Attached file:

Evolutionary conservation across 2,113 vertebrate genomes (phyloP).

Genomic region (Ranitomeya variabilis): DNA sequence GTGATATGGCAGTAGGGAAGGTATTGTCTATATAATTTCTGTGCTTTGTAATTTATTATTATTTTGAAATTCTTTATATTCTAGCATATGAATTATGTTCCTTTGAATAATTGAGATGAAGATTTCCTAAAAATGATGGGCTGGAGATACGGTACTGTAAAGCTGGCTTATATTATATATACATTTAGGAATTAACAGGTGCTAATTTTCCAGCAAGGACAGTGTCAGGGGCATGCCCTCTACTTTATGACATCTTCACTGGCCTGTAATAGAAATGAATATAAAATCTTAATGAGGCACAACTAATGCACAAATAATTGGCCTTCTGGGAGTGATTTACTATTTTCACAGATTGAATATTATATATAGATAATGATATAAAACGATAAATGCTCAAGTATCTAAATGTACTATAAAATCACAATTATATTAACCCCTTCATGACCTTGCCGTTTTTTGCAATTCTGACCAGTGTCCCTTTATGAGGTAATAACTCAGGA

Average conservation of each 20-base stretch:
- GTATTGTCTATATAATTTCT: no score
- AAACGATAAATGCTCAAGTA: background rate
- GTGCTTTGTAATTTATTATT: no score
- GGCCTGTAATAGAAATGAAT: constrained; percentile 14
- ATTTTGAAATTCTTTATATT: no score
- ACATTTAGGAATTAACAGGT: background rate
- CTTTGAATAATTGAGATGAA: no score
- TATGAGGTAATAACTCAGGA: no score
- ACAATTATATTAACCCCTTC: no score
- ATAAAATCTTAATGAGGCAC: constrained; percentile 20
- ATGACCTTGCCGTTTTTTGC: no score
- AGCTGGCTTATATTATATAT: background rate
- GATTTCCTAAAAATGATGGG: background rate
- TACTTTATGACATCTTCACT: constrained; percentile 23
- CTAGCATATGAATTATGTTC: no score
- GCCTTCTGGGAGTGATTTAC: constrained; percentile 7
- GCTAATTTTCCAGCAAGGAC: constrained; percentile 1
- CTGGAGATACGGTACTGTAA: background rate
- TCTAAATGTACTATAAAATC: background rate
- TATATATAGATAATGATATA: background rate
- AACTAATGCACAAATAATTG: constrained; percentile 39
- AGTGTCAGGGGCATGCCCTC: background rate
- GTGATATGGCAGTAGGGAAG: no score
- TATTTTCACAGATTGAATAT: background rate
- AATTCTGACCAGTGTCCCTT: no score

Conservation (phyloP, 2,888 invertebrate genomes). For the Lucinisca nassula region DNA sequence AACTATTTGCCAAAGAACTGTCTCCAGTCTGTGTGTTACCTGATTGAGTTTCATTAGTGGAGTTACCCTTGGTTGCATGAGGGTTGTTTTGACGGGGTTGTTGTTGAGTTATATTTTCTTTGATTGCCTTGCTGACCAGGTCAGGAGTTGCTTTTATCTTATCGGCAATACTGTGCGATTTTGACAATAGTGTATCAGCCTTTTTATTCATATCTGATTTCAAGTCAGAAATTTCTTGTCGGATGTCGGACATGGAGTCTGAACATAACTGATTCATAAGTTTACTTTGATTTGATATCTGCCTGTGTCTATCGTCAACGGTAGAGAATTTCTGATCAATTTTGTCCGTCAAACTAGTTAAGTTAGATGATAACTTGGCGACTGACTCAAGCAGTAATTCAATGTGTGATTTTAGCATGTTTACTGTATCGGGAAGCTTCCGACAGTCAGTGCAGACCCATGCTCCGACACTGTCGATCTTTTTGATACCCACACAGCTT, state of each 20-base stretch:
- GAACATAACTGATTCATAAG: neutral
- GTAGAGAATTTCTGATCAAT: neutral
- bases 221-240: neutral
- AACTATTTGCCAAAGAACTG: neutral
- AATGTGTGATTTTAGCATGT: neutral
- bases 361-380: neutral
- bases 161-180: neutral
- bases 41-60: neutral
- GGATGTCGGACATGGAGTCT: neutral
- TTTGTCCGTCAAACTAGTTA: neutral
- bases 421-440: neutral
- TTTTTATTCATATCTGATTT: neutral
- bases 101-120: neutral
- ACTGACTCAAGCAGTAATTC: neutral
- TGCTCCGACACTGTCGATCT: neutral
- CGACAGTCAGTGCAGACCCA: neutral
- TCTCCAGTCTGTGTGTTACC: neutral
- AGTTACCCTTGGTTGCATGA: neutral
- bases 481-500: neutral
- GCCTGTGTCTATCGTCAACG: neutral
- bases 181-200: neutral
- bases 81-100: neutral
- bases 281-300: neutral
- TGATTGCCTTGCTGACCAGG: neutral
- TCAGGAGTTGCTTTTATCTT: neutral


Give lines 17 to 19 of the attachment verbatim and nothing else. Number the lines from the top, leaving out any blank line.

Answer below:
- TACTTTATGACATCTTCACT: constrained; percentile 23
- CTAGCATATGAATTATGTTC: no score
- GCCTTCTGGGAGTGATTTAC: constrained; percentile 7